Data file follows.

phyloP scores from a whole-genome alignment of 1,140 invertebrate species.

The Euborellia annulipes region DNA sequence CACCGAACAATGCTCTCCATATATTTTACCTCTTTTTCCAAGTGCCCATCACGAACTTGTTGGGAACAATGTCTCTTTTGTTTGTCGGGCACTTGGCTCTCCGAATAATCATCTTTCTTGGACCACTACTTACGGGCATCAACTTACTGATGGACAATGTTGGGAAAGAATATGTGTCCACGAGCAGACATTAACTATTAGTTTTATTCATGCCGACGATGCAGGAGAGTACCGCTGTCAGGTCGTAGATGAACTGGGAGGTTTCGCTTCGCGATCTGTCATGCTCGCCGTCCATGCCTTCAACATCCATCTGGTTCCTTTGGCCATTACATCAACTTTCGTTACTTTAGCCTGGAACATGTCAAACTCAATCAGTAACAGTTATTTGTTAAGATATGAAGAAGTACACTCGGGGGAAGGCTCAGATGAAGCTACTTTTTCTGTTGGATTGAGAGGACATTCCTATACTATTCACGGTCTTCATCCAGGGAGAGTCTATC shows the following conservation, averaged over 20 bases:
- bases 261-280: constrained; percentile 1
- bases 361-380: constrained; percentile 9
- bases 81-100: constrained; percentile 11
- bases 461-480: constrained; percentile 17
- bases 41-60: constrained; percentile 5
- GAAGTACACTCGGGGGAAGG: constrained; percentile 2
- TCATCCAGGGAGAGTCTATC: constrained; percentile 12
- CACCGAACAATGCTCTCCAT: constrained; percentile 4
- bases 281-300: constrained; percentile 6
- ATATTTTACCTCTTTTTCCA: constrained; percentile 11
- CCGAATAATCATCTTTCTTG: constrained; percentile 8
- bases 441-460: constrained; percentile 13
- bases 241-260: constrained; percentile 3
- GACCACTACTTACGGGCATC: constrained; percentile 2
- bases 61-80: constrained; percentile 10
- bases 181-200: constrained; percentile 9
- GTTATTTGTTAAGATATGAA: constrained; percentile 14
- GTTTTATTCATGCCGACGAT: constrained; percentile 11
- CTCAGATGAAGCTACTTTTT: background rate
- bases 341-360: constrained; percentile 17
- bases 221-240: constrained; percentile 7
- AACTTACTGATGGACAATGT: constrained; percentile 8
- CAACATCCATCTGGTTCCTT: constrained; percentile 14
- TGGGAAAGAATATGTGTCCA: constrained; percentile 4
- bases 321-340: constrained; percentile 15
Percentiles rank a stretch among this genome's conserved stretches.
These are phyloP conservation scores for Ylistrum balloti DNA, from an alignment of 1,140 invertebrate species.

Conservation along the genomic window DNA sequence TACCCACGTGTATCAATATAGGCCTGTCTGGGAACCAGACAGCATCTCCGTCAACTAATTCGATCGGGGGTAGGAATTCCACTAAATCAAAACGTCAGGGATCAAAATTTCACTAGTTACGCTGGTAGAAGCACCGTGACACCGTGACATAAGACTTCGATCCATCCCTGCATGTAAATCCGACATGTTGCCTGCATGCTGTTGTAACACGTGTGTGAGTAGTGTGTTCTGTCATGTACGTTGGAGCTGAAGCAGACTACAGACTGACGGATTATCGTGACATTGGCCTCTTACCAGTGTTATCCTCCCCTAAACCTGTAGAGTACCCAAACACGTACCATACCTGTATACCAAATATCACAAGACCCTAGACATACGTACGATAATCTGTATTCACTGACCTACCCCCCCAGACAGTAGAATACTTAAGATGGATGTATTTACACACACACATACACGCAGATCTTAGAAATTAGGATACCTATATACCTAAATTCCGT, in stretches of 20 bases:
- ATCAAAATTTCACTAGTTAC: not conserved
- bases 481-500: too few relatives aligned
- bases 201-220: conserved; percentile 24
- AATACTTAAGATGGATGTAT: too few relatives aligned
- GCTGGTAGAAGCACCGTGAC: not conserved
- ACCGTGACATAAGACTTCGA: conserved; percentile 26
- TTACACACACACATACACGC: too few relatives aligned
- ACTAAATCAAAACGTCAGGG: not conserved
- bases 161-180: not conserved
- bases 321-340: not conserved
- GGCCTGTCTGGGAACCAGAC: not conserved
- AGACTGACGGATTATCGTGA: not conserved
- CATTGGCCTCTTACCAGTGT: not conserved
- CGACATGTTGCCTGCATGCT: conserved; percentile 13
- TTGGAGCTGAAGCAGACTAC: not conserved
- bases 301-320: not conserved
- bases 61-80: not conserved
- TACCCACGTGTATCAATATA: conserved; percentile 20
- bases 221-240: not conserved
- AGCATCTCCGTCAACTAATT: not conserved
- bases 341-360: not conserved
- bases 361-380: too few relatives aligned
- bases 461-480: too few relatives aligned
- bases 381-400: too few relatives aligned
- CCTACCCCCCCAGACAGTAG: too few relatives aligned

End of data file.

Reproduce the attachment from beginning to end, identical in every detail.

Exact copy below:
phyloP scores from a whole-genome alignment of 1,140 invertebrate species.

The Euborellia annulipes region DNA sequence CACCGAACAATGCTCTCCATATATTTTACCTCTTTTTCCAAGTGCCCATCACGAACTTGTTGGGAACAATGTCTCTTTTGTTTGTCGGGCACTTGGCTCTCCGAATAATCATCTTTCTTGGACCACTACTTACGGGCATCAACTTACTGATGGACAATGTTGGGAAAGAATATGTGTCCACGAGCAGACATTAACTATTAGTTTTATTCATGCCGACGATGCAGGAGAGTACCGCTGTCAGGTCGTAGATGAACTGGGAGGTTTCGCTTCGCGATCTGTCATGCTCGCCGTCCATGCCTTCAACATCCATCTGGTTCCTTTGGCCATTACATCAACTTTCGTTACTTTAGCCTGGAACATGTCAAACTCAATCAGTAACAGTTATTTGTTAAGATATGAAGAAGTACACTCGGGGGAAGGCTCAGATGAAGCTACTTTTTCTGTTGGATTGAGAGGACATTCCTATACTATTCACGGTCTTCATCCAGGGAGAGTCTATC shows the following conservation, averaged over 20 bases:
- bases 261-280: constrained; percentile 1
- bases 361-380: constrained; percentile 9
- bases 81-100: constrained; percentile 11
- bases 461-480: constrained; percentile 17
- bases 41-60: constrained; percentile 5
- GAAGTACACTCGGGGGAAGG: constrained; percentile 2
- TCATCCAGGGAGAGTCTATC: constrained; percentile 12
- CACCGAACAATGCTCTCCAT: constrained; percentile 4
- bases 281-300: constrained; percentile 6
- ATATTTTACCTCTTTTTCCA: constrained; percentile 11
- CCGAATAATCATCTTTCTTG: constrained; percentile 8
- bases 441-460: constrained; percentile 13
- bases 241-260: constrained; percentile 3
- GACCACTACTTACGGGCATC: constrained; percentile 2
- bases 61-80: constrained; percentile 10
- bases 181-200: constrained; percentile 9
- GTTATTTGTTAAGATATGAA: constrained; percentile 14
- GTTTTATTCATGCCGACGAT: constrained; percentile 11
- CTCAGATGAAGCTACTTTTT: background rate
- bases 341-360: constrained; percentile 17
- bases 221-240: constrained; percentile 7
- AACTTACTGATGGACAATGT: constrained; percentile 8
- CAACATCCATCTGGTTCCTT: constrained; percentile 14
- TGGGAAAGAATATGTGTCCA: constrained; percentile 4
- bases 321-340: constrained; percentile 15
Percentiles rank a stretch among this genome's conserved stretches.
These are phyloP conservation scores for Ylistrum balloti DNA, from an alignment of 1,140 invertebrate species.

Conservation along the genomic window DNA sequence TACCCACGTGTATCAATATAGGCCTGTCTGGGAACCAGACAGCATCTCCGTCAACTAATTCGATCGGGGGTAGGAATTCCACTAAATCAAAACGTCAGGGATCAAAATTTCACTAGTTACGCTGGTAGAAGCACCGTGACACCGTGACATAAGACTTCGATCCATCCCTGCATGTAAATCCGACATGTTGCCTGCATGCTGTTGTAACACGTGTGTGAGTAGTGTGTTCTGTCATGTACGTTGGAGCTGAAGCAGACTACAGACTGACGGATTATCGTGACATTGGCCTCTTACCAGTGTTATCCTCCCCTAAACCTGTAGAGTACCCAAACACGTACCATACCTGTATACCAAATATCACAAGACCCTAGACATACGTACGATAATCTGTATTCACTGACCTACCCCCCCAGACAGTAGAATACTTAAGATGGATGTATTTACACACACACATACACGCAGATCTTAGAAATTAGGATACCTATATACCTAAATTCCGT, in stretches of 20 bases:
- ATCAAAATTTCACTAGTTAC: not conserved
- bases 481-500: too few relatives aligned
- bases 201-220: conserved; percentile 24
- AATACTTAAGATGGATGTAT: too few relatives aligned
- GCTGGTAGAAGCACCGTGAC: not conserved
- ACCGTGACATAAGACTTCGA: conserved; percentile 26
- TTACACACACACATACACGC: too few relatives aligned
- ACTAAATCAAAACGTCAGGG: not conserved
- bases 161-180: not conserved
- bases 321-340: not conserved
- GGCCTGTCTGGGAACCAGAC: not conserved
- AGACTGACGGATTATCGTGA: not conserved
- CATTGGCCTCTTACCAGTGT: not conserved
- CGACATGTTGCCTGCATGCT: conserved; percentile 13
- TTGGAGCTGAAGCAGACTAC: not conserved
- bases 301-320: not conserved
- bases 61-80: not conserved
- TACCCACGTGTATCAATATA: conserved; percentile 20
- bases 221-240: not conserved
- AGCATCTCCGTCAACTAATT: not conserved
- bases 341-360: not conserved
- bases 361-380: too few relatives aligned
- bases 461-480: too few relatives aligned
- bases 381-400: too few relatives aligned
- CCTACCCCCCCAGACAGTAG: too few relatives aligned